NYT calls "Lincoln" "among the finest films ever made about American politics"Roundup: Pop Culture & the Arts ... Movies, Documentaries and Museum Exhibits
It is something of a paradox that American movies — a great democratic art form, if ever there was one — have not done a very good job of representing American democracy. Make-believe movie presidents are usually square-jawed action heroes, stoical Solons or ineffectual eggheads, blander and more generically appealing than their complicated real-life counterparts, who tend to be treated deferentially or ignored entirely unless they are named Richard Nixon.
The legislative process — the linchpin of our system of checks and balances — is often treated with lofty contempt masquerading as populist indignation, an attitude typified by the aw-shucks antipolitics of “Mr. Smith Goes to Washington.” Hollywood dreams of consensus, of happy endings and box office unity, but democratic government can present an interminable tale of gridlock, compromise and division. The squalor and vigor, the glory and corruption of the Republic in action have all too rarely made it onto the big screen.
There are exceptions, of course, and one of them is Steven Spielberg’s splendid “Lincoln,” which is, strictly speaking, about a president trying to scare up votes to get a bill passed in Congress. It is of course about a lot more than that, but let’s stick to the basics for now. To say that this is among the finest films ever made about American politics may be to congratulate it for clearing a fairly low bar. Some of the movie’s virtues are, at first glance, modest ones, like those of its hero, who is pleased to present himself as a simple backwoods lawyer, even as his folksy mannerisms mask a formidable and cunning political mind....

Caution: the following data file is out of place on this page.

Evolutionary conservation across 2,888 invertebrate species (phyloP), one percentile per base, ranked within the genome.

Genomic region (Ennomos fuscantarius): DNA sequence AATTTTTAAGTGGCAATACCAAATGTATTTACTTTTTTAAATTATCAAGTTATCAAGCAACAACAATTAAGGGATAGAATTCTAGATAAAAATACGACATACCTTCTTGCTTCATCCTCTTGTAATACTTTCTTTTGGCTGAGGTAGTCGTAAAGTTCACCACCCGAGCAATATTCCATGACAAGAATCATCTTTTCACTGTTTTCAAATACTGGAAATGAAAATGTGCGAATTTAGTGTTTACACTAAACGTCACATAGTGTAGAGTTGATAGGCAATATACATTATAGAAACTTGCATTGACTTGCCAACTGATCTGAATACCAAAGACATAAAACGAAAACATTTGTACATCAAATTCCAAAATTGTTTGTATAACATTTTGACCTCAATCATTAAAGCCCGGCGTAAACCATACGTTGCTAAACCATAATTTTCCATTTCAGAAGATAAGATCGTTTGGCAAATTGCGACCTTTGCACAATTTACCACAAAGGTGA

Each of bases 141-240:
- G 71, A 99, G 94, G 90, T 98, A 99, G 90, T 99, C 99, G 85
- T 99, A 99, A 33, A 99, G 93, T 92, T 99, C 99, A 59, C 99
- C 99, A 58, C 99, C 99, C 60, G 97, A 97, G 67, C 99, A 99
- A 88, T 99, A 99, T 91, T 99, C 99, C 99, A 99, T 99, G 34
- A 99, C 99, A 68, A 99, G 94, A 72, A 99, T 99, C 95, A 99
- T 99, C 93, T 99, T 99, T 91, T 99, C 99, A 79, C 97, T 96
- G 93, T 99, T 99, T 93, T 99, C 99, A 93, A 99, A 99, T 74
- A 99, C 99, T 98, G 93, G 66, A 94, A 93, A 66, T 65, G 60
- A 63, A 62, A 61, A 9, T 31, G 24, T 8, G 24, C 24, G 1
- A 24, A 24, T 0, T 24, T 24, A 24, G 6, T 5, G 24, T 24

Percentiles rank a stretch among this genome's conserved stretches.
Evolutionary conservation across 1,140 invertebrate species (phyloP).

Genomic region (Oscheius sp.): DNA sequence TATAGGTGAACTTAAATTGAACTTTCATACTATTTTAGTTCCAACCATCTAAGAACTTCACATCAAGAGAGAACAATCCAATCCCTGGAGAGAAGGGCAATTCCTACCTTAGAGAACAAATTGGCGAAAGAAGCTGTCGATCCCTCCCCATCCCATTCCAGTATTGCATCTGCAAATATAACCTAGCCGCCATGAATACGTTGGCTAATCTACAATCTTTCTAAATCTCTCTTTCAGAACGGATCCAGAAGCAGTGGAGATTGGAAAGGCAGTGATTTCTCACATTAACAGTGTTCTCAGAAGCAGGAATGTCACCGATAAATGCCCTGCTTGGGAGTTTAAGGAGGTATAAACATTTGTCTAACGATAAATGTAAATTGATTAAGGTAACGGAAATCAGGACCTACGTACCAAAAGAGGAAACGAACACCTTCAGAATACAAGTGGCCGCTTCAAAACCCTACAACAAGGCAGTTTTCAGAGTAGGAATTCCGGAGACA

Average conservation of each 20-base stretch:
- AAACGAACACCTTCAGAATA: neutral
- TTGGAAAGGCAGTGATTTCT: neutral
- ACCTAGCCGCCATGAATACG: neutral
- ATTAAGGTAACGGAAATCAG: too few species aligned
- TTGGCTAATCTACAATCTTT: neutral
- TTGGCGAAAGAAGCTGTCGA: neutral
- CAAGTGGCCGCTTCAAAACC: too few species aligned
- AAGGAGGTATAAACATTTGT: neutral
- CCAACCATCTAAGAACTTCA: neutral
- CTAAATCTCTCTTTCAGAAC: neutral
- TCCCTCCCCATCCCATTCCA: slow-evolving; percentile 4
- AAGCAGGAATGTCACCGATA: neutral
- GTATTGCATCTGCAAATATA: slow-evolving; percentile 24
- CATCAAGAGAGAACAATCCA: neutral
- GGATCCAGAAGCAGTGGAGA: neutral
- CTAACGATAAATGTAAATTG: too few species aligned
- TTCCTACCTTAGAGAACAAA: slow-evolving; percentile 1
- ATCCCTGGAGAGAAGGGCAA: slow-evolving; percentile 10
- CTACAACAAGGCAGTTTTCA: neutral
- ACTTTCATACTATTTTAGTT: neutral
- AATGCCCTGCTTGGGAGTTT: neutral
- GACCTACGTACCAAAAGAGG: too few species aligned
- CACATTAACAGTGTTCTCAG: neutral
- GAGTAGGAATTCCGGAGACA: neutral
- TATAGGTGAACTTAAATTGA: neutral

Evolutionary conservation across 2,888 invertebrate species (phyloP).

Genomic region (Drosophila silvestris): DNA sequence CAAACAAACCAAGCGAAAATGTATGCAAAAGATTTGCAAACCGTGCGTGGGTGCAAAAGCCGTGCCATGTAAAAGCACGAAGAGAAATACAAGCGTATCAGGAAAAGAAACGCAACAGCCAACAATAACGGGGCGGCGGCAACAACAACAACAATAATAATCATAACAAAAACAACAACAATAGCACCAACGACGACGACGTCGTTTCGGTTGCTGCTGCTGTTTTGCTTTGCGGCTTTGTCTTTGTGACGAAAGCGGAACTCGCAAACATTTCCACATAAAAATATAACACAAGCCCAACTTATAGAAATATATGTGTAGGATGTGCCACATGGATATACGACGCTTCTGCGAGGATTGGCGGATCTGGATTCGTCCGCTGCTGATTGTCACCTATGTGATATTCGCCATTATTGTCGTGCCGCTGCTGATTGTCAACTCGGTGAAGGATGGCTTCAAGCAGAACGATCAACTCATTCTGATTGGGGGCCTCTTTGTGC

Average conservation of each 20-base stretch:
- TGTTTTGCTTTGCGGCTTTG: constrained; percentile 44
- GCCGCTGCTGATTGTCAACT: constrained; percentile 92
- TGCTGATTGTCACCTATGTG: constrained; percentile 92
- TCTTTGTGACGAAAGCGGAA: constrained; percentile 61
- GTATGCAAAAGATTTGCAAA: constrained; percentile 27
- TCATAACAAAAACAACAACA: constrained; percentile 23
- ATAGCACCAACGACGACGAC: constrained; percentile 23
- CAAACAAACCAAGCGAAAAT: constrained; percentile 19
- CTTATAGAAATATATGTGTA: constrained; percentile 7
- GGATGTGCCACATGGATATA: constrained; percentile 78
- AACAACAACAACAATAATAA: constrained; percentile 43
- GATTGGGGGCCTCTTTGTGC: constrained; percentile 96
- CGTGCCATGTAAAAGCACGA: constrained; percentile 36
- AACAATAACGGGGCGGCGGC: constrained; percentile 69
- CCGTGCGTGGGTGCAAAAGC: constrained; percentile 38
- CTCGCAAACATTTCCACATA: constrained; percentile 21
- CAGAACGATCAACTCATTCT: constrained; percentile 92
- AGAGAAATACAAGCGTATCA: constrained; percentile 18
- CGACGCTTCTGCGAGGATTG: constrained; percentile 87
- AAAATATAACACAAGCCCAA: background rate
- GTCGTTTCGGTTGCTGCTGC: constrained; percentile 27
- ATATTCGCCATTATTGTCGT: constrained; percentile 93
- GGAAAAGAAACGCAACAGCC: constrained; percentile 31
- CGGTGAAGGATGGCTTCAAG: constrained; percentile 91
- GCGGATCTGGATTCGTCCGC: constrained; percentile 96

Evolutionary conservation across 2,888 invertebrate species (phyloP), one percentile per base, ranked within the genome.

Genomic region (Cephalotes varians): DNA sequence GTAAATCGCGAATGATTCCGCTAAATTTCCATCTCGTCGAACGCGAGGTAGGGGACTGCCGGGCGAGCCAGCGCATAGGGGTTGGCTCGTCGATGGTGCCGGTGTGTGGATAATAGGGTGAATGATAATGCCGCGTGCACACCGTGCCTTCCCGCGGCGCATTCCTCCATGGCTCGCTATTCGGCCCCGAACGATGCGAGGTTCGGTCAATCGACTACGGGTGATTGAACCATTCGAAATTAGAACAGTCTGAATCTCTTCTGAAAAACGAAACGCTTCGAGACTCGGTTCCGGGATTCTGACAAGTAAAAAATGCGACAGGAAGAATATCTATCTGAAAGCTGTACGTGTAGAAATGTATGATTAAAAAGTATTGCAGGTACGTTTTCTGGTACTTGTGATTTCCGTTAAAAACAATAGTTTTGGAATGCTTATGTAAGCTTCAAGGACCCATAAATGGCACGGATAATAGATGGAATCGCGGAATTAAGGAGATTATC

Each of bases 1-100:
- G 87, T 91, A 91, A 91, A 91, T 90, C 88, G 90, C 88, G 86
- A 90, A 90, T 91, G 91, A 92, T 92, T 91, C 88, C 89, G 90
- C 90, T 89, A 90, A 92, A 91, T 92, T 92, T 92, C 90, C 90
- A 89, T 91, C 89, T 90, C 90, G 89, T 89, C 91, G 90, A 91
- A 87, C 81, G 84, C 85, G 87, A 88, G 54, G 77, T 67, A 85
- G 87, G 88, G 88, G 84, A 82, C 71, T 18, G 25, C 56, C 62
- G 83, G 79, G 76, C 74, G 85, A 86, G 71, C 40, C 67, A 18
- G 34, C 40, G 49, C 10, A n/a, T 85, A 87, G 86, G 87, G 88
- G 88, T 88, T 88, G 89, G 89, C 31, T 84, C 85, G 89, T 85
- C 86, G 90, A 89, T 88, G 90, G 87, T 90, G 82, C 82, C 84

comments powered by Disqus
- Secret CIA Report: Pinochet "Personally Ordered" Washington Car-Bombing
- Mike Huckabee’s 1998 Book Is Full Of Fake Quotes From America’s Founders
- Children should be taught about suffering under the British Empire, Jeremy Corbyn says
- Collateral damage: A brief history of U.S. mistakes at war
- East Germany's secrets are slowly being revealed
- NYT History Book Reviews: Who Got Noticed this Week?
- NC student’s senior thesis selected as top paper sheds light on little-known victory over Jim Crow
- Historian Who Probed Austria’s Nazi Past Begins Sentence for Defrauding State
- Daniel Pipes says we should be worried that immigrants don’t share western values
- Nobel Prize in Literature Awarded to journalist Svetlana Alexievich